Selecting the right cloud for workloads – differences between public, private, and hybrid - Public Sector Cloud Transformation

Selecting the right cloud for workloads – differences between public, private, and hybrid

With the adoption of cloud computing at scale globally, three main cloud models appear: private, public, and hybrid clouds. The following sections explore which models are the most suitable for which workloads.

The AWS public cloud

In the public cloud space, AWS provides services such as the Amazon Elastic Compute Cloud (Amazon EC2), which provides infrastructure and services over the public internet and are hosted at an identified AWS Region (for example, Canada Central). Although the infrastructure and services are provisioned from a remote location, the customer has no control and limited visibility over where the service is hosted. But they can use those services anytime anywhere as needed. The AWS public cloud offers advantages such as low cost of ownership, automated deployments, scalability, security, recovery and reliability. AWS public cloud is well-suited for the following:

  • Data storage

  • Data Archival

  • Application Hosting

  • Latency intolerant or mission critical web tiers

  • On-demand hosting for microsite and application

  • Auto-scaling environment for large applications

The private cloud

A private cloud, as the name suggests, is cloud infrastructure for use exclusively by a single organization. The cloud is owned, managed and operated exclusively by the organization, by a third-party vendor, or both. In this cloud model, the infrastructure is provisioned on premises using a virtualization layer (for example, VMware). Private cloud environments offer greater configurability support to any application, and support those legacy applications that suffer from performance issues in the public cloud.

While the private cloud offers the greatest level of control and security, it demands that the organization purchase and maintain the entire infrastructure and acquire and retain the skill to do so. This makes the private cloud significantly more expensive. Choosing a private cloud makes sense for:

  • Strict security, latency, regulatory and data privacy levels not met by the public cloud.

  • Organizations that are highly regulated and need data hosted privately and securely.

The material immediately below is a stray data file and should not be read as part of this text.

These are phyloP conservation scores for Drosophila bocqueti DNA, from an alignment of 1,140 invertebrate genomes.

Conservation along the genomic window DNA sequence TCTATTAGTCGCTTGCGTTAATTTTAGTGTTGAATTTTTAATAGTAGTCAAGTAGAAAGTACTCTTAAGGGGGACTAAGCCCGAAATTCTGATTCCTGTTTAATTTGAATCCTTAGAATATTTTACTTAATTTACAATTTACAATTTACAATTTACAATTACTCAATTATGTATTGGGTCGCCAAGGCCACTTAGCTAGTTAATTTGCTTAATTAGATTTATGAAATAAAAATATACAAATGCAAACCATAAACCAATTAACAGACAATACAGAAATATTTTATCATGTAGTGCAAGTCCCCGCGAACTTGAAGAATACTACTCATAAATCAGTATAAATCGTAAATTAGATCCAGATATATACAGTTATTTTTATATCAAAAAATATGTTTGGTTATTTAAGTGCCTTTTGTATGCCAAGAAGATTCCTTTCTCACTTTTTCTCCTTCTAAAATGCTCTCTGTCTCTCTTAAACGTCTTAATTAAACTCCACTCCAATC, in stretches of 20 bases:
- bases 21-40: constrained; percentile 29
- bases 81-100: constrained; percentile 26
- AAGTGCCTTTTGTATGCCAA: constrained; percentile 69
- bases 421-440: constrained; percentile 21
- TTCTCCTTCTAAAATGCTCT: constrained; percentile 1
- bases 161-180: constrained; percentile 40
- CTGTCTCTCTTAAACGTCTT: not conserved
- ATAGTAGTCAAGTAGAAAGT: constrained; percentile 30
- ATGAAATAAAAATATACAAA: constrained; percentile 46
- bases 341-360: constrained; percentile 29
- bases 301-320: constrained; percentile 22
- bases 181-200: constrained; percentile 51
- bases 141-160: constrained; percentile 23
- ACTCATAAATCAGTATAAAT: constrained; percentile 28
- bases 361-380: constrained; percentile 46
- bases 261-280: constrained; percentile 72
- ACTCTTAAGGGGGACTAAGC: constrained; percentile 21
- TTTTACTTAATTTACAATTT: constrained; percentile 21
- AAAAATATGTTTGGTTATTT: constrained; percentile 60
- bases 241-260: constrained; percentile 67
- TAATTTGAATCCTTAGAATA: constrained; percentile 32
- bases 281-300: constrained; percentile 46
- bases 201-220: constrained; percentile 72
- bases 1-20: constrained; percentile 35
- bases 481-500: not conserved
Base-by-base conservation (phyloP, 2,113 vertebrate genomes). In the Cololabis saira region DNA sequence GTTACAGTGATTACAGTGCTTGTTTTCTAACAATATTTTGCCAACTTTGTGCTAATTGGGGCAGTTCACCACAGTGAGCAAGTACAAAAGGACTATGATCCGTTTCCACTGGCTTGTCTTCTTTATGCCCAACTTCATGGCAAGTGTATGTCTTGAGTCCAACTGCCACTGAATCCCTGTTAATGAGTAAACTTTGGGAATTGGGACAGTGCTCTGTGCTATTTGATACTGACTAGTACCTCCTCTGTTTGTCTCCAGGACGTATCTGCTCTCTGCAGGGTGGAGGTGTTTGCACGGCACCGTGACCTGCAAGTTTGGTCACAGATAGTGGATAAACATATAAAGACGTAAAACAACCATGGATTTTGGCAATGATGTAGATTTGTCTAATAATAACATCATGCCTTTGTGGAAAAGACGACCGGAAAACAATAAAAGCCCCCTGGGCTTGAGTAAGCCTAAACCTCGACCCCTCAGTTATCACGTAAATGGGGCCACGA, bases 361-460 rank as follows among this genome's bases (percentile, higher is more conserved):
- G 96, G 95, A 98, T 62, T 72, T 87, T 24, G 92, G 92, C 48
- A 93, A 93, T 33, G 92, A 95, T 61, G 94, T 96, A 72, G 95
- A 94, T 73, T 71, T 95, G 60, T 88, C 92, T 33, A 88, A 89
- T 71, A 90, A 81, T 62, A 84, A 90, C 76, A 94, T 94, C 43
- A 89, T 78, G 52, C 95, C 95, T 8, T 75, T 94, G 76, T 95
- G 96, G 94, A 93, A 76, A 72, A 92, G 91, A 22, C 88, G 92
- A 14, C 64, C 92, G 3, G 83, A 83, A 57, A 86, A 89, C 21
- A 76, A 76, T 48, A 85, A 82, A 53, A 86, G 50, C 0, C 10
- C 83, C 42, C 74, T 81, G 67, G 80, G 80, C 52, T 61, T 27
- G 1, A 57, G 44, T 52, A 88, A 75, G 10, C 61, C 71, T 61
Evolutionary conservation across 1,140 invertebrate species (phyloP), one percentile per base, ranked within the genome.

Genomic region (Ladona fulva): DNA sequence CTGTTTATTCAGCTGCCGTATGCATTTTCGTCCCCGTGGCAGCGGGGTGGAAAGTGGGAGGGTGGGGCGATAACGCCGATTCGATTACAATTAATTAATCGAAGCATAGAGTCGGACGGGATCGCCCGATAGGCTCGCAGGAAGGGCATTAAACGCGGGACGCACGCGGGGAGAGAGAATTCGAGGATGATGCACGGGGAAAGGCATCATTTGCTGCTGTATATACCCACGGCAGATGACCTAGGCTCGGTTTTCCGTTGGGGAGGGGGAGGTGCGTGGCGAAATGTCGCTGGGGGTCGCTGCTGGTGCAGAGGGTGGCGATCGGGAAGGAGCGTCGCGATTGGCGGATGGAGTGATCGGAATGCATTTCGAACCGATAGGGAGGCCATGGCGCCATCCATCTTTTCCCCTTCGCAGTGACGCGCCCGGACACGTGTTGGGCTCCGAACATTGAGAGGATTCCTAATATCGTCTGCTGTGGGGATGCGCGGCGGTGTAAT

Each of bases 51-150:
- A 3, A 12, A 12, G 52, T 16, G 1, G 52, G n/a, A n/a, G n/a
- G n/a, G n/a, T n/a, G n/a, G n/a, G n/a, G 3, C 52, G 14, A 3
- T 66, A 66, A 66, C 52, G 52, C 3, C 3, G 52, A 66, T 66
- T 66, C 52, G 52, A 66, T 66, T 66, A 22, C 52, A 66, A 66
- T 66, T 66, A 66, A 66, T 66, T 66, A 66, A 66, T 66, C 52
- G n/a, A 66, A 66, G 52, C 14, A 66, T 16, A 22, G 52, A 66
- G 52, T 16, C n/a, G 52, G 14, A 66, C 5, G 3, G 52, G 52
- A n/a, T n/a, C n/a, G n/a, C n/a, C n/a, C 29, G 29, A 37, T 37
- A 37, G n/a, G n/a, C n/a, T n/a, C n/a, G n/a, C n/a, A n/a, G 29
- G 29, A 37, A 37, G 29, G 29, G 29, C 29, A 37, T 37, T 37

• Organizations that are large enough to support the costs.

  • Organizations that need high-performance access to a file system, such as media companies.

  • Hosting applications that have predictable usage patterns and demand low storage costs.

  • Organizations that demand greater adaptability, configurability, and flexibility.

  • Hosting business-critical data and applications.

In the private cloud space, AWS provides the Amazon Virtual Private Cloud (Amazon VPC).

The hybrid cloud

When an organization wants to leverage the cloud both for its efficiency and cost saving but also wants on-site security, privacy, and control, it looks to the hybrid cloud, which almost serves as a midway point between the public and private clouds. The hybrid cloud uses a combination of at least one private and one public cloud. A hybrid cloud can also consist of multiple private and public clouds and may use many active servers, physical or virtualized, which are not a part of the private cloud. With the hybrid cloud, organizations can keep each business aspect in the most efficient cloud format possible. However, with the hybrid cloud, organizations have to manage multiple security platforms and aspects and also ensure that all the cloud properties can communicate seamlessly with one another.

A hybrid cloud is best suited for:

  • Large organizations that want the flexibility and scalability as offered by the public cloud.

  • Organizations that offer services for vertical markets- customer interactions can be hosted in the public cloud while company data can be hosted in the private cloud.

  • Organizations that demand greater operational flexibility and scalability. For them, mission critical data can be hosted on the private cloud and application development and testing can take place in the public cloud.

Given today’s dynamic and increasingly complex business environment, organizations have to constantly reevaluate their cloud infrastructure, whether public, private, or hybrid, to ensure that the cloud delivers results. Because there are different security and management demands for each of these cloud models, organizations must ensure that they select their application candidates for the cloud wisely so that they can foster innovation and improve agility by leveraging their IT resources optimally.